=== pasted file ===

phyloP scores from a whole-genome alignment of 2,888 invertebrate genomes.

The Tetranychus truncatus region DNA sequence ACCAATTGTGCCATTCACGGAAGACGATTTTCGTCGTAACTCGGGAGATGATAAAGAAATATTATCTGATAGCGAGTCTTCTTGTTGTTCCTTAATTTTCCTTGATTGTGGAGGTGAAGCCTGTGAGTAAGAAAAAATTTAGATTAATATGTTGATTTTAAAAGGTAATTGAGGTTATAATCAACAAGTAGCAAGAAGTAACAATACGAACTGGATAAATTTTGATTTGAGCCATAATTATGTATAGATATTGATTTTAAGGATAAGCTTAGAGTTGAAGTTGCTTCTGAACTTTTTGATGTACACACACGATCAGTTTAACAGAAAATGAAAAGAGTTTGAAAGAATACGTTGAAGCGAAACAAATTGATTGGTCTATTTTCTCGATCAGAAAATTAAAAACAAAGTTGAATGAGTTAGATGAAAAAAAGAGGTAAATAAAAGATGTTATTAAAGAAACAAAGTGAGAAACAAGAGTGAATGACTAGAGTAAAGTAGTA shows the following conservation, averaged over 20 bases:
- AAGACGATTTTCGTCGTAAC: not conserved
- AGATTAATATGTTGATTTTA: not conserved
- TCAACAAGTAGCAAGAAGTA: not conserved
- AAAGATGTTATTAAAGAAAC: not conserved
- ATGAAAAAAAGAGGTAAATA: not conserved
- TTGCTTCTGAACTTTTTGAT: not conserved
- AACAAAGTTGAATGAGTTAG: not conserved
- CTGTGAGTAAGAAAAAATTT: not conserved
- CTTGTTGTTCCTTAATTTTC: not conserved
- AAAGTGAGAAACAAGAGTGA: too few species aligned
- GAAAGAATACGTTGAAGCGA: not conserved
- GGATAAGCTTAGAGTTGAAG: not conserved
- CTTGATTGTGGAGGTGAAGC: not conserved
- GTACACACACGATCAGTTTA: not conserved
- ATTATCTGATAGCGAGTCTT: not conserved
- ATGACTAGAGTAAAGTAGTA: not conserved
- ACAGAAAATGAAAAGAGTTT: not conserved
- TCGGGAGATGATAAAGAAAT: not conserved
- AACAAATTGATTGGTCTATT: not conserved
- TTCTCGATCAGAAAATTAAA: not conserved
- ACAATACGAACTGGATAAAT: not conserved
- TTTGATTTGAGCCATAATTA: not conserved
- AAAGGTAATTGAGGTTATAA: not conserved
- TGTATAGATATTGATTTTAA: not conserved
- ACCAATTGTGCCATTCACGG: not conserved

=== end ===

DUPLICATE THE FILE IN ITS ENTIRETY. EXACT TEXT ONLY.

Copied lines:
phyloP scores from a whole-genome alignment of 2,888 invertebrate genomes.

The Tetranychus truncatus region DNA sequence ACCAATTGTGCCATTCACGGAAGACGATTTTCGTCGTAACTCGGGAGATGATAAAGAAATATTATCTGATAGCGAGTCTTCTTGTTGTTCCTTAATTTTCCTTGATTGTGGAGGTGAAGCCTGTGAGTAAGAAAAAATTTAGATTAATATGTTGATTTTAAAAGGTAATTGAGGTTATAATCAACAAGTAGCAAGAAGTAACAATACGAACTGGATAAATTTTGATTTGAGCCATAATTATGTATAGATATTGATTTTAAGGATAAGCTTAGAGTTGAAGTTGCTTCTGAACTTTTTGATGTACACACACGATCAGTTTAACAGAAAATGAAAAGAGTTTGAAAGAATACGTTGAAGCGAAACAAATTGATTGGTCTATTTTCTCGATCAGAAAATTAAAAACAAAGTTGAATGAGTTAGATGAAAAAAAGAGGTAAATAAAAGATGTTATTAAAGAAACAAAGTGAGAAACAAGAGTGAATGACTAGAGTAAAGTAGTA shows the following conservation, averaged over 20 bases:
- AAGACGATTTTCGTCGTAAC: not conserved
- AGATTAATATGTTGATTTTA: not conserved
- TCAACAAGTAGCAAGAAGTA: not conserved
- AAAGATGTTATTAAAGAAAC: not conserved
- ATGAAAAAAAGAGGTAAATA: not conserved
- TTGCTTCTGAACTTTTTGAT: not conserved
- AACAAAGTTGAATGAGTTAG: not conserved
- CTGTGAGTAAGAAAAAATTT: not conserved
- CTTGTTGTTCCTTAATTTTC: not conserved
- AAAGTGAGAAACAAGAGTGA: too few species aligned
- GAAAGAATACGTTGAAGCGA: not conserved
- GGATAAGCTTAGAGTTGAAG: not conserved
- CTTGATTGTGGAGGTGAAGC: not conserved
- GTACACACACGATCAGTTTA: not conserved
- ATTATCTGATAGCGAGTCTT: not conserved
- ATGACTAGAGTAAAGTAGTA: not conserved
- ACAGAAAATGAAAAGAGTTT: not conserved
- TCGGGAGATGATAAAGAAAT: not conserved
- AACAAATTGATTGGTCTATT: not conserved
- TTCTCGATCAGAAAATTAAA: not conserved
- ACAATACGAACTGGATAAAT: not conserved
- TTTGATTTGAGCCATAATTA: not conserved
- AAAGGTAATTGAGGTTATAA: not conserved
- TGTATAGATATTGATTTTAA: not conserved
- ACCAATTGTGCCATTCACGG: not conserved